They define “folk theories” as “the culturally available symbolic resources that people use to make sense of their own media and information practices.” Here’s how they break down those three complementary theories, and :

    1. “News finds me”: Interviewees pointed to Facebook and other social media platforms for ensuring that they get enough information to know what’s going on in current events, though they were uncertain about how the algorithms, albeit convenient, function.

    Cameron, for example, a musician and video game enthusiast, put it succinctly when he suggested that “news should come looking for me, I shouldn’t go looking for it.” This folk theory relies in part on people’s confidence in their social networks of friends and family, but also frequently and explicitly on their lived experience of the ways in which social media, especially Facebook, enable news to find them…

    “If I needed to know something, then somebody would probably knock at my door and tell me,” Emily said after considering whether she felt like she had all the information she needed despite avoiding the news itself.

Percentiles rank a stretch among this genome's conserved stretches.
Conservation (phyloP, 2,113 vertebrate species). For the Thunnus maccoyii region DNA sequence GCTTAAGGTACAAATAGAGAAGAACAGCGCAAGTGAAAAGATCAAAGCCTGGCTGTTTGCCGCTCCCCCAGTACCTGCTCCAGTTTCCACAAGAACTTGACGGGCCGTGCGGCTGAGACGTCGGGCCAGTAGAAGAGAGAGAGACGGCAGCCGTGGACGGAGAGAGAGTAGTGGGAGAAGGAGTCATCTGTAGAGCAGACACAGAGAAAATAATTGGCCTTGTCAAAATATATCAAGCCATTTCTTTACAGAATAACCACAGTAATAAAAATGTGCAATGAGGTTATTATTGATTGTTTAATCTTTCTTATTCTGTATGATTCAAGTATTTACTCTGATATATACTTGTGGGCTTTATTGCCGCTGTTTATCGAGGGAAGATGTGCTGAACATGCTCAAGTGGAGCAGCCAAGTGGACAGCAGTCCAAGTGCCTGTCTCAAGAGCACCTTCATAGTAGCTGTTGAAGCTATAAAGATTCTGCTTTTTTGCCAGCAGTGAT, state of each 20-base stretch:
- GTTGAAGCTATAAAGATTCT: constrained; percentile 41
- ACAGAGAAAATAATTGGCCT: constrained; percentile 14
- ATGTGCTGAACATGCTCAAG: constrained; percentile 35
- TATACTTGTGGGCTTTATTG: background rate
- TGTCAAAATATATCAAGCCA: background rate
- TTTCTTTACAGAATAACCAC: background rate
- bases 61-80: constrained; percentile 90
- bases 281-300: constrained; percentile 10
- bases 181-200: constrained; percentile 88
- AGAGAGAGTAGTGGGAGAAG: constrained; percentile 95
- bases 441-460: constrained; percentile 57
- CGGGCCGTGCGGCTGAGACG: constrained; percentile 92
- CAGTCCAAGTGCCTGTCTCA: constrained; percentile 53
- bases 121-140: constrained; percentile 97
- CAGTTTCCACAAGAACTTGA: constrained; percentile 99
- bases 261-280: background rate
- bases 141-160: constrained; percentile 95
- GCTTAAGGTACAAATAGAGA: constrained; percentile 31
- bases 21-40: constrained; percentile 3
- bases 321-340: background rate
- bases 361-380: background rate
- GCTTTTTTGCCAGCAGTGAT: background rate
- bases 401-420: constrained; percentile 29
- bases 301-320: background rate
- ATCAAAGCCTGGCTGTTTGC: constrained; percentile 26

(A related by Homero Gil de Zúñiga, Brian Weeks, and Alberto Ardèvol-Abreu specifically examined this news-finds-me mindset and found that those holding this belief “are less likely to use traditional news sources and are less knowledgeable about politics over time. Although the news-finds-me perception is positively associated with news exposure on social media, this behavior doesn’t facilitate political learning. These results suggest news continues to enhance political knowledge best when actively sought.”)

    2. “The information is out there”: This was Google’s time to shine. Interviewees talked about how they have the ability to traverse the entire web to find additional information when they’re unclear on a topic, though doing so involves an active decision by the individual. Though “one of the most frequently repeated lines in our interviews was the phrase, ‘I just Google it’…saying ‘I just Google it’ is very different from, in fact, routinely Googling things.”